The government has announced proposals for faster wireless broadband on the UK's train network, meaning that by 2019 70 per cent of commuters should benefit from Internet speeds of up to 50Mbit/s.
The transport secretary, Patrick McLoughlin, unveiled his plans on Monday that in the short-term should result in improved wireless services by as early as 2015. Using their existing communication network, Network Rail has pledged to fund the project, increasing trackside mobile masts and signal boosters on train carriages.
The wireless connection should then be provided over Wi-Fi or 4G LTE with a customer-facing operator not dissimilar to the Virgin Media Wi-Fi currently offered on the London Underground.
“There are few things more frustrating than trying to phone a friend or access the internet, only to be thwarted by bad signal” said McLoughlin upon unveiling the proposals. “Be it hard-working commuters preparing for the day on their journey into work or leisure travellers making final plans for their weekend away, today's announcement marks the beginning of the end of poor coverage on our railways."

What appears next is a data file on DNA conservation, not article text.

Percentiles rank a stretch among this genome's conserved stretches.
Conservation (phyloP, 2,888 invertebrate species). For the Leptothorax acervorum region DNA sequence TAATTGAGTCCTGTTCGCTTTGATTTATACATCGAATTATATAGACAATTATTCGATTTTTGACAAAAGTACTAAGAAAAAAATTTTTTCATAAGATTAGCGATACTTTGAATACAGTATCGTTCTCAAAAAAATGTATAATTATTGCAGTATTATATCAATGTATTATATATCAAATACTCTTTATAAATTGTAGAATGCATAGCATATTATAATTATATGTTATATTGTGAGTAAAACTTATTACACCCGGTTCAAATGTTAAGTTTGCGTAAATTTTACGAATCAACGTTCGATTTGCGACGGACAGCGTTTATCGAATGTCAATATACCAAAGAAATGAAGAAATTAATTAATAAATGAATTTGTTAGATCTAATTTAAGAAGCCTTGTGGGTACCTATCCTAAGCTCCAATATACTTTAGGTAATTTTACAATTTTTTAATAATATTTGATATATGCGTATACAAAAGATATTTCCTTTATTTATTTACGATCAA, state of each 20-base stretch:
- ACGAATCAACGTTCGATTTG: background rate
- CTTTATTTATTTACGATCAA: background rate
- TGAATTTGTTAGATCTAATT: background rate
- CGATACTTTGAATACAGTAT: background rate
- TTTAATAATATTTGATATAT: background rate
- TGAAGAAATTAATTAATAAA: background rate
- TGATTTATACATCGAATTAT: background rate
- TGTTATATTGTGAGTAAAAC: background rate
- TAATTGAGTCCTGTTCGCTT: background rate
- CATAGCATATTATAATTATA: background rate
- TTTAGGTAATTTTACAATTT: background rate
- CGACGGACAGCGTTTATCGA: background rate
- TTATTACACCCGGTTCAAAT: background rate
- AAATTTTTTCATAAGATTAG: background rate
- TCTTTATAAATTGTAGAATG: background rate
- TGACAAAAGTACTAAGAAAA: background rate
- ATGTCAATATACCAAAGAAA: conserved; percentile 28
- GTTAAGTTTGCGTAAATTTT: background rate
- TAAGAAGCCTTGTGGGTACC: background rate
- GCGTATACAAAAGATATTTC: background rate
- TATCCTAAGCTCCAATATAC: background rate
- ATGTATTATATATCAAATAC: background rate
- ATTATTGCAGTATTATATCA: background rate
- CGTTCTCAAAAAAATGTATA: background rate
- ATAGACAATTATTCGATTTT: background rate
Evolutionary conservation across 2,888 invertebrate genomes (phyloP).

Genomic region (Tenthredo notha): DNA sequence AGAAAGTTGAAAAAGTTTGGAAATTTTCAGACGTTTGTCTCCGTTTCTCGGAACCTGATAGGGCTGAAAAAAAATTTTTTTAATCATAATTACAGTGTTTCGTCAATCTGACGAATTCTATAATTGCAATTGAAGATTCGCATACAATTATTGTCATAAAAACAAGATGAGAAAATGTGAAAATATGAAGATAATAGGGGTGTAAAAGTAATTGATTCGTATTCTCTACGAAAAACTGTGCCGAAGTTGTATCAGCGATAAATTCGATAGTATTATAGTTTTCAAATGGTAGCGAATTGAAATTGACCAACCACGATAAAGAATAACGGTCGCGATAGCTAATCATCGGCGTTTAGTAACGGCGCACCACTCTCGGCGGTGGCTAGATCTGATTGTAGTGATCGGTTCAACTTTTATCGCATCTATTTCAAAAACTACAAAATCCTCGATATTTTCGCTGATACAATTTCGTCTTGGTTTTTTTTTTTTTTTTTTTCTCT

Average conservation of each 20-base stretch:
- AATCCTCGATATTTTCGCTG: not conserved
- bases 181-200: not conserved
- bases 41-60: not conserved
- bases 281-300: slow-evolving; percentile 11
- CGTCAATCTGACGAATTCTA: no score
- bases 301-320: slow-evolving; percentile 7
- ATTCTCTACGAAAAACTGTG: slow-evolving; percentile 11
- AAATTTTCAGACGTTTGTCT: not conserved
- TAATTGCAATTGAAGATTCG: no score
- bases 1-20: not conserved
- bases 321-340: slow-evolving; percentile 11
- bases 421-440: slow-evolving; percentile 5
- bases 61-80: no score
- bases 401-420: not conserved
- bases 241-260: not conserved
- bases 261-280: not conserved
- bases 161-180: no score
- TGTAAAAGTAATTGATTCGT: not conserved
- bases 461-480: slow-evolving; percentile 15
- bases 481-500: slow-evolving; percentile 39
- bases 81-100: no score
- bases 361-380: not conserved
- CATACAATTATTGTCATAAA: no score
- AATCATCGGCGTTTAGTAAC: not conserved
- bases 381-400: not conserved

Current signal quality on the UK’s rails is shaky, with mobile broadband provisions restricted to a connection speed of 2.5Mbit/s, making streaming services like BBC iPlayer and Netflix virtually impossible to tap into. The upgraded mobile broadband will seek to change this, initially focusing on the busiest 30 per cent of the country’s rail network where the mobile phone signal is weakest.
The next step will see Network Rail producing a business case detailing exactly how it will fund such an initiative.